What surprised me is that no one else supported her calls. Was it really possible that she was the only person on the whole bus who had to pee? Were all these people iron bladder practitioners? And was this an important clue indicating the iron bladder school is located in the Wudang area?


As the bus pulled into the gas station we saw exactly what was expected during an emergency evacuation. The people in the aisle could not get up fast enough as people stumbled and fell forming a violent scrum, thus delaying another emergency evacuation.


Now this is puzzling. What were all those people on the bus going to do? Just endure their agony until arriving in Xiangfan? This is one of the great mysteries of the Chinese mentality to foreign visitors. they just let themselves be herded around like this. Nobody thinks to change the situation. The origins of this go back thousands of years and explain a lot about modern, uh, make that present day, China.


I didn't really have to go too badly but i did, to be on the safe side. The driver remained in the bus with the engine running. As i glanced over, i looked for a trucker's buddy tucked away somewhere that he might be using, but spied none. I didn't see it while reboarding either. That would have surely debunked the myth of iron bladder kung fu, but without it, the legend and mystery live on.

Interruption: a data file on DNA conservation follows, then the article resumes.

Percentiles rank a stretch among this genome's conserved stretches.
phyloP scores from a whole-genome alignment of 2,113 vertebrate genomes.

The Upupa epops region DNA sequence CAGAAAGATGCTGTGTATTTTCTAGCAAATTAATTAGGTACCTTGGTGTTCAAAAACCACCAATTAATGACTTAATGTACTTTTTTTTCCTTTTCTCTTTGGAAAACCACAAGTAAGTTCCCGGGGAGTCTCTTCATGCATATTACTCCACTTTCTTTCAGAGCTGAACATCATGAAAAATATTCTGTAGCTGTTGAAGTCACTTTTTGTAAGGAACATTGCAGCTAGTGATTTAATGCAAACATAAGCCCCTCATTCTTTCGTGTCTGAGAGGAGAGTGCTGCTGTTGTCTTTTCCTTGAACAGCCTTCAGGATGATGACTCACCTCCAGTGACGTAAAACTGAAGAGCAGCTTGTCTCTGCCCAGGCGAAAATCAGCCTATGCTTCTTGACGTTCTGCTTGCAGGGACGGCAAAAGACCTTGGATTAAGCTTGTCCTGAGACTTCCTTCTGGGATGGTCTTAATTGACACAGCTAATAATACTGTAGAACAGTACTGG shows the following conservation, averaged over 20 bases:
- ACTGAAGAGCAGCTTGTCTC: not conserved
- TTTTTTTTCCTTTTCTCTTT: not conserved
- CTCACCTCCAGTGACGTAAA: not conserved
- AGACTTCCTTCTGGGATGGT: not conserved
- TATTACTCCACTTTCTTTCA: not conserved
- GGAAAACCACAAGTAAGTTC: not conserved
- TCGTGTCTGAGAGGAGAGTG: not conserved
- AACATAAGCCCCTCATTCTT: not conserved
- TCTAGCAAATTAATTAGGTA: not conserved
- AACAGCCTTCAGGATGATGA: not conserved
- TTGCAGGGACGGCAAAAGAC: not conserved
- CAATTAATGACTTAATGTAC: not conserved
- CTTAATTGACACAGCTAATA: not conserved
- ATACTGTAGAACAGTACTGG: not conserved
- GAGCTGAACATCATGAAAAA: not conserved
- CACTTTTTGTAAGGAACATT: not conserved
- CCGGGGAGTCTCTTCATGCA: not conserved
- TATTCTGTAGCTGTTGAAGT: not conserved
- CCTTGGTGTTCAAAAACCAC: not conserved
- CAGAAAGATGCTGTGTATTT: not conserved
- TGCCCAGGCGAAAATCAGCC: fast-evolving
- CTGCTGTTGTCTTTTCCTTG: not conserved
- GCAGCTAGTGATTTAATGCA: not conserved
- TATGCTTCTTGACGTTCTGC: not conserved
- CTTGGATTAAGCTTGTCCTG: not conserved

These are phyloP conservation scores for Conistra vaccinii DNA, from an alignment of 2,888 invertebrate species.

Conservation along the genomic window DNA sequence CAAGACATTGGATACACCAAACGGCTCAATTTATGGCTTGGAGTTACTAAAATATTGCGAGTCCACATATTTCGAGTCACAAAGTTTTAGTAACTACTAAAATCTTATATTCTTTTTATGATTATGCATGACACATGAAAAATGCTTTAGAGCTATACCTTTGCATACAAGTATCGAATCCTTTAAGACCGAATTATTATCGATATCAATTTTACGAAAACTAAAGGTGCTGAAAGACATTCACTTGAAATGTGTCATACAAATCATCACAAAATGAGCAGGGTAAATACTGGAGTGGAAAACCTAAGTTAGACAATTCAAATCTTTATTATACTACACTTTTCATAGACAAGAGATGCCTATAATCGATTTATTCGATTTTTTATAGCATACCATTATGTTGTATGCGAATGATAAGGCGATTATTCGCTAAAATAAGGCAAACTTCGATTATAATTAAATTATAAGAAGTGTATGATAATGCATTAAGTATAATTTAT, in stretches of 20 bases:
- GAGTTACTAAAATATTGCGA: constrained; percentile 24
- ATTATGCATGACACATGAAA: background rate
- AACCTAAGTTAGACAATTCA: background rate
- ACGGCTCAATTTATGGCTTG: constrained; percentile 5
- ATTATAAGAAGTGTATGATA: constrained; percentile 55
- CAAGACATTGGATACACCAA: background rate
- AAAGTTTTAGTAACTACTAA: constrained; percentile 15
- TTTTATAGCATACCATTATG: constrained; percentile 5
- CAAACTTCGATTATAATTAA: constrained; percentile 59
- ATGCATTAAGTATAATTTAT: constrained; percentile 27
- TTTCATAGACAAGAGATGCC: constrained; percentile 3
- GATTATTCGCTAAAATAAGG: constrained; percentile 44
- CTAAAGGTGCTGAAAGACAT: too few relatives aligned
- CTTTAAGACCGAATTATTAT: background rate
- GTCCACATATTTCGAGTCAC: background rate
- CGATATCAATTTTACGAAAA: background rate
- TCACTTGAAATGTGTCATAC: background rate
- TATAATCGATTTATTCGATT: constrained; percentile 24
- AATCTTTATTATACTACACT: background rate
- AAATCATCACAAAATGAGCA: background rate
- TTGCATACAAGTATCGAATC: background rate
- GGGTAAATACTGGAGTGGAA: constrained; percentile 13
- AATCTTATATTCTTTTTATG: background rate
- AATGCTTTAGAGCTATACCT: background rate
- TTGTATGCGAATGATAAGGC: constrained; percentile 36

Over three hours after that piss break we arrived in Xiangfan without another stop. He careened along dark country roads that were in such disrepair and at such a speed that we felt like we were riding inside a paint can stuck in one of those hardware store paint can mixers. Only this was a six-hour affair instead of 2 or 3 minutes.


He dropped the passengers off across the street from the bus station, closed the door, and drove off. Where the Hell could he have been going? That made over six hours without urinating, and he was still going strong. I wondered if he could make a ful 24-hour day. Even when I did my vision quest and didn't eat or drink for 5 days, I still had to piss once a day. I marvelled at his achievement.